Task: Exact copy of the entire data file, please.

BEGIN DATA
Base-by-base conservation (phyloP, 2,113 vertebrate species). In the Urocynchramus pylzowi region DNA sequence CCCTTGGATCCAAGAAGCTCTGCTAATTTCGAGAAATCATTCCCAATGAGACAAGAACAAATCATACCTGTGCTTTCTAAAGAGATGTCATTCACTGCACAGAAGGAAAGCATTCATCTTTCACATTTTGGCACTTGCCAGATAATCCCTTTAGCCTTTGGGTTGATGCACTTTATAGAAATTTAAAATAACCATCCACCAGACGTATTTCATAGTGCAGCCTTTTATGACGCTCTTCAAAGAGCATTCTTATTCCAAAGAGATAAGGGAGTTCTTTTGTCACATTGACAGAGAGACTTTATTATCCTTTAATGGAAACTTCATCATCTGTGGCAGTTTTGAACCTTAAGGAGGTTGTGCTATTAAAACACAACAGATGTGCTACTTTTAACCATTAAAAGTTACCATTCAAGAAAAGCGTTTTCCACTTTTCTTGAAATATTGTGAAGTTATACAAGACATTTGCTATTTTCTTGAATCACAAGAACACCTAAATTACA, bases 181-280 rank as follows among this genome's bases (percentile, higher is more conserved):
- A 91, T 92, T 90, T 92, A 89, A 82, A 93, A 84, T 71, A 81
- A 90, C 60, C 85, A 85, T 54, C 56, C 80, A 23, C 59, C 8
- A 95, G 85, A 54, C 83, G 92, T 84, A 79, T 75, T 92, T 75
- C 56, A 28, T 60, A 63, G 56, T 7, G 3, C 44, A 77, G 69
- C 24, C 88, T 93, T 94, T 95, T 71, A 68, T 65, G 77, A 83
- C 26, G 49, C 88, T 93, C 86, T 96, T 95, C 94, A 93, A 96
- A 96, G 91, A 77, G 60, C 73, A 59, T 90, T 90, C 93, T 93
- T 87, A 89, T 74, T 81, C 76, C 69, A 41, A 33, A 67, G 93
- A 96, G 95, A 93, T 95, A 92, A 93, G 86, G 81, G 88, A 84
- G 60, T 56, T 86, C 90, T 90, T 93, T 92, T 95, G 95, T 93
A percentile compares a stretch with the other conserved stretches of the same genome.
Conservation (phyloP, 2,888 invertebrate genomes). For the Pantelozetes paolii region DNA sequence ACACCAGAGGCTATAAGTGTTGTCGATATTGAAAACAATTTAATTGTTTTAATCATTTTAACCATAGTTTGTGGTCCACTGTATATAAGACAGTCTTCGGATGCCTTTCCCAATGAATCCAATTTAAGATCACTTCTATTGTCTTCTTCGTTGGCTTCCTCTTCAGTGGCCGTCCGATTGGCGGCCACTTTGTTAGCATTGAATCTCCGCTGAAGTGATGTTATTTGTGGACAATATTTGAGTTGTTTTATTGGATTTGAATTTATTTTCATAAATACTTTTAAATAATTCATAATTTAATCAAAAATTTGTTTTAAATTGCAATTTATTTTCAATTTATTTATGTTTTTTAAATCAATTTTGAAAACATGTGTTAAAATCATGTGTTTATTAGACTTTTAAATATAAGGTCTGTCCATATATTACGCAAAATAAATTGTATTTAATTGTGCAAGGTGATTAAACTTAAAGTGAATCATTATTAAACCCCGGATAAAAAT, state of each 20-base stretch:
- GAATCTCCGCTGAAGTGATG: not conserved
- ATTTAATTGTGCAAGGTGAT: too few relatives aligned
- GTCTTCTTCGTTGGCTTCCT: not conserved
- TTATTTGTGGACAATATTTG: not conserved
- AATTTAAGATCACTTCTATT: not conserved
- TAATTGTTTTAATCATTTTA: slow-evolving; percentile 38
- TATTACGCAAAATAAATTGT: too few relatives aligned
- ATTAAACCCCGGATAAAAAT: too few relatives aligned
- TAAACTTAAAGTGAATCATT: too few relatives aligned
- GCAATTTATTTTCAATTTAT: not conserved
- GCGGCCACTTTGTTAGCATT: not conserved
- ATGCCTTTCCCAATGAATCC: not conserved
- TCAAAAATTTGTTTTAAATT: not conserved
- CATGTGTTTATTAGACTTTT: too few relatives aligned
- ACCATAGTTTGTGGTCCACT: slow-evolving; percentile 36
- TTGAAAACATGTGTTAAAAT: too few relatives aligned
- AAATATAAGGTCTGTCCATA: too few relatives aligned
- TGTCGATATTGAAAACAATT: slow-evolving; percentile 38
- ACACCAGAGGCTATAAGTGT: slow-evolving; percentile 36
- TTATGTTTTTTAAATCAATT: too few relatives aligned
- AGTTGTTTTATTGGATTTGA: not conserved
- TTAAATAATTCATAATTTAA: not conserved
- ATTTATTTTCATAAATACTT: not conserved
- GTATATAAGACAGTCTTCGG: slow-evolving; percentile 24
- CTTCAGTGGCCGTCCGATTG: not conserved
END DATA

Base-by-base conservation (phyloP, 2,113 vertebrate species). In the Urocynchramus pylzowi region DNA sequence CCCTTGGATCCAAGAAGCTCTGCTAATTTCGAGAAATCATTCCCAATGAGACAAGAACAAATCATACCTGTGCTTTCTAAAGAGATGTCATTCACTGCACAGAAGGAAAGCATTCATCTTTCACATTTTGGCACTTGCCAGATAATCCCTTTAGCCTTTGGGTTGATGCACTTTATAGAAATTTAAAATAACCATCCACCAGACGTATTTCATAGTGCAGCCTTTTATGACGCTCTTCAAAGAGCATTCTTATTCCAAAGAGATAAGGGAGTTCTTTTGTCACATTGACAGAGAGACTTTATTATCCTTTAATGGAAACTTCATCATCTGTGGCAGTTTTGAACCTTAAGGAGGTTGTGCTATTAAAACACAACAGATGTGCTACTTTTAACCATTAAAAGTTACCATTCAAGAAAAGCGTTTTCCACTTTTCTTGAAATATTGTGAAGTTATACAAGACATTTGCTATTTTCTTGAATCACAAGAACACCTAAATTACA, bases 181-280 rank as follows among this genome's bases (percentile, higher is more conserved):
- A 91, T 92, T 90, T 92, A 89, A 82, A 93, A 84, T 71, A 81
- A 90, C 60, C 85, A 85, T 54, C 56, C 80, A 23, C 59, C 8
- A 95, G 85, A 54, C 83, G 92, T 84, A 79, T 75, T 92, T 75
- C 56, A 28, T 60, A 63, G 56, T 7, G 3, C 44, A 77, G 69
- C 24, C 88, T 93, T 94, T 95, T 71, A 68, T 65, G 77, A 83
- C 26, G 49, C 88, T 93, C 86, T 96, T 95, C 94, A 93, A 96
- A 96, G 91, A 77, G 60, C 73, A 59, T 90, T 90, C 93, T 93
- T 87, A 89, T 74, T 81, C 76, C 69, A 41, A 33, A 67, G 93
- A 96, G 95, A 93, T 95, A 92, A 93, G 86, G 81, G 88, A 84
- G 60, T 56, T 86, C 90, T 90, T 93, T 92, T 95, G 95, T 93
A percentile compares a stretch with the other conserved stretches of the same genome.
Conservation (phyloP, 2,888 invertebrate genomes). For the Pantelozetes paolii region DNA sequence ACACCAGAGGCTATAAGTGTTGTCGATATTGAAAACAATTTAATTGTTTTAATCATTTTAACCATAGTTTGTGGTCCACTGTATATAAGACAGTCTTCGGATGCCTTTCCCAATGAATCCAATTTAAGATCACTTCTATTGTCTTCTTCGTTGGCTTCCTCTTCAGTGGCCGTCCGATTGGCGGCCACTTTGTTAGCATTGAATCTCCGCTGAAGTGATGTTATTTGTGGACAATATTTGAGTTGTTTTATTGGATTTGAATTTATTTTCATAAATACTTTTAAATAATTCATAATTTAATCAAAAATTTGTTTTAAATTGCAATTTATTTTCAATTTATTTATGTTTTTTAAATCAATTTTGAAAACATGTGTTAAAATCATGTGTTTATTAGACTTTTAAATATAAGGTCTGTCCATATATTACGCAAAATAAATTGTATTTAATTGTGCAAGGTGATTAAACTTAAAGTGAATCATTATTAAACCCCGGATAAAAAT, state of each 20-base stretch:
- GAATCTCCGCTGAAGTGATG: not conserved
- ATTTAATTGTGCAAGGTGAT: too few relatives aligned
- GTCTTCTTCGTTGGCTTCCT: not conserved
- TTATTTGTGGACAATATTTG: not conserved
- AATTTAAGATCACTTCTATT: not conserved
- TAATTGTTTTAATCATTTTA: slow-evolving; percentile 38
- TATTACGCAAAATAAATTGT: too few relatives aligned
- ATTAAACCCCGGATAAAAAT: too few relatives aligned
- TAAACTTAAAGTGAATCATT: too few relatives aligned
- GCAATTTATTTTCAATTTAT: not conserved
- GCGGCCACTTTGTTAGCATT: not conserved
- ATGCCTTTCCCAATGAATCC: not conserved
- TCAAAAATTTGTTTTAAATT: not conserved
- CATGTGTTTATTAGACTTTT: too few relatives aligned
- ACCATAGTTTGTGGTCCACT: slow-evolving; percentile 36
- TTGAAAACATGTGTTAAAAT: too few relatives aligned
- AAATATAAGGTCTGTCCATA: too few relatives aligned
- TGTCGATATTGAAAACAATT: slow-evolving; percentile 38
- ACACCAGAGGCTATAAGTGT: slow-evolving; percentile 36
- TTATGTTTTTTAAATCAATT: too few relatives aligned
- AGTTGTTTTATTGGATTTGA: not conserved
- TTAAATAATTCATAATTTAA: not conserved
- ATTTATTTTCATAAATACTT: not conserved
- GTATATAAGACAGTCTTCGG: slow-evolving; percentile 24
- CTTCAGTGGCCGTCCGATTG: not conserved